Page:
I recently took a trip with friends to Australia, the only continent that also is a country. I learned a great deal about the nation's people and their customs. I also enjoyed some wonderful food. Here's a taste of what I learned on my journey:
Australia is called the "land down under" because its longitude and latitude are closer to the south pole than most other continents. The "outback" is the vast, remote area of Australia. More than 90 percent of Australians live in urban areas on the coast. The outback and the history of the exploration and settlement provides Australians with a culturally valuable backdrop, and stories of swagmen, squatters and bushrangers are central to the history of the land.
The Aborigines live in the outback regions. The outback is full of well-adapted wildlife, such as kangaroos and dingoes. They hide in the bushes to rest and keep cool during the day.
It was in 1788 that Capt. Arthur Phillip of England established the first modern settlement in Australia. The settlers were not experienced as farmers and did not have the best agricultural practices. Because of crop failure, settlers depended on goods imported from England -- tea, flour, beef and cheese. They learned to eat foods from the land, including fish, wild fruits and nuts.
Wheat, rice, oranges and bananas are just a few of the crops that grow in abundance in Australia. Meat always has been a large part of the Australian diet. Beef, lamb, poultry and seafood are more common in 21st century Australia. Kangaroo meat is not as popular as it once was.
Australians, like the English, call cookies "biscuits." The Australian and New Zealand Army Corps fought in World War I. The crunchy ANZAC biscuit was made by Australian women and sent across the sea to their soldiers. Originally named the "Soldiers' Biscuits" and containing flour, sugar, milk powder and water, these simple biscuits were made to endure the journey at sea. Now the biscuits are more of a treat with the addition of butter, syrup and coconut. I purchased some at a grocery store before I left.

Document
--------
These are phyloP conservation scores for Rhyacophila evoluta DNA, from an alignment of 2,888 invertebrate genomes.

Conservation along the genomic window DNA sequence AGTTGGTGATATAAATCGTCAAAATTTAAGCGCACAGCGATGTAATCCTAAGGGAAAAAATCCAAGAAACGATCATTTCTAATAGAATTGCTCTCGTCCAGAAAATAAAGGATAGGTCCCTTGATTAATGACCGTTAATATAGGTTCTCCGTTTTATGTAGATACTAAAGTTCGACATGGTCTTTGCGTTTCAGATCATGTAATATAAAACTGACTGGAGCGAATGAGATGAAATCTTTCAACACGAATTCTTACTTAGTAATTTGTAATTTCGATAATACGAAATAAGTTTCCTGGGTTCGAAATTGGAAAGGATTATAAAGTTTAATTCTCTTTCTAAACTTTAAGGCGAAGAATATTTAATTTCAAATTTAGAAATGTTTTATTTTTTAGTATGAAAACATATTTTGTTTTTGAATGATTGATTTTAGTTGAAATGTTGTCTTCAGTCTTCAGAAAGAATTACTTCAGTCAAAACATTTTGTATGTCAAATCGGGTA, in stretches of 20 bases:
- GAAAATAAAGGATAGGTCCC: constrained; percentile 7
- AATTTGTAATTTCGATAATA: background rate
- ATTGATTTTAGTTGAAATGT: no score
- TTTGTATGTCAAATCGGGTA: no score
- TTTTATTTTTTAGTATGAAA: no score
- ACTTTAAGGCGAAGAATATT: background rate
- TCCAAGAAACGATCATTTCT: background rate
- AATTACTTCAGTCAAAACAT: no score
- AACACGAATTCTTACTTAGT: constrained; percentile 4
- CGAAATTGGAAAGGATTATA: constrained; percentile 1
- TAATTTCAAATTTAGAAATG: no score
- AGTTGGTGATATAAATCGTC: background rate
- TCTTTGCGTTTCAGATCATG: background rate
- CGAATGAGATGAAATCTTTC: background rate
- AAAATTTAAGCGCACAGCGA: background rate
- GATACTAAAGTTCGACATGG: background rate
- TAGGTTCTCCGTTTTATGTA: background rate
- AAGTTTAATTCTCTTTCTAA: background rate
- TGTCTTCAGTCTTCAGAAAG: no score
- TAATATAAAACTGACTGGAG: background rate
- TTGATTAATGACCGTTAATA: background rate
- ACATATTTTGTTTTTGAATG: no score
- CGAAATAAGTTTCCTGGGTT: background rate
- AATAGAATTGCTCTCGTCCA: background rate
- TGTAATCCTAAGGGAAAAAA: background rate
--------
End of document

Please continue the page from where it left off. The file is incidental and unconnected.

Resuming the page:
In Australia, I was served a delicious lamb shank on a bed of mashed potatoes. It was as satisfying to my stomach as it was pleasing to my eyes.
Once I returned to South Carolina, I searched for similar recipes to share with friends. Go "down under" with these dishes inspired by my Australian adventure.
Roasted Lamb Shanks
1 lamb shank per person
Heat oven to 325 degrees.
Put lamb shanks in flat baking pan or dish. Sprinkle with salt, garlic salt and coarse pepper on both sides. Bake for 2 hours. Do not add water. Baste with 1 tablespoon wine at end of an hour cooking time; baste again 10-15 minutes before serving. Serve with rice or mashed potatoes.
1 cup margarine or butter
2 tablespoons corn syrup
4 tablespoons water
1 teaspoon baking soda
2 cups oatmeal
2 cups sugar
1 cup flour
1 cup whole wheat flour
1 cup coconut
Heat oven to 325 degrees.
Combine sugar, white flour and whole wheat flour in bowl. Melt butter; add corn syrup and water in a small pan over heat. Add the baking soda to pan and stir until fizzy. Pour contents into bowl with dry ingredients; add coconut and stir well.
Shape dough into balls and flatten with a fork on a baking tray. Bake for about 15 minutes or until golden brown.
Port Royal resident Ervena Faulkner is a retired educator who has always had an interest in food and nutrition. E-mail her at email@example.com.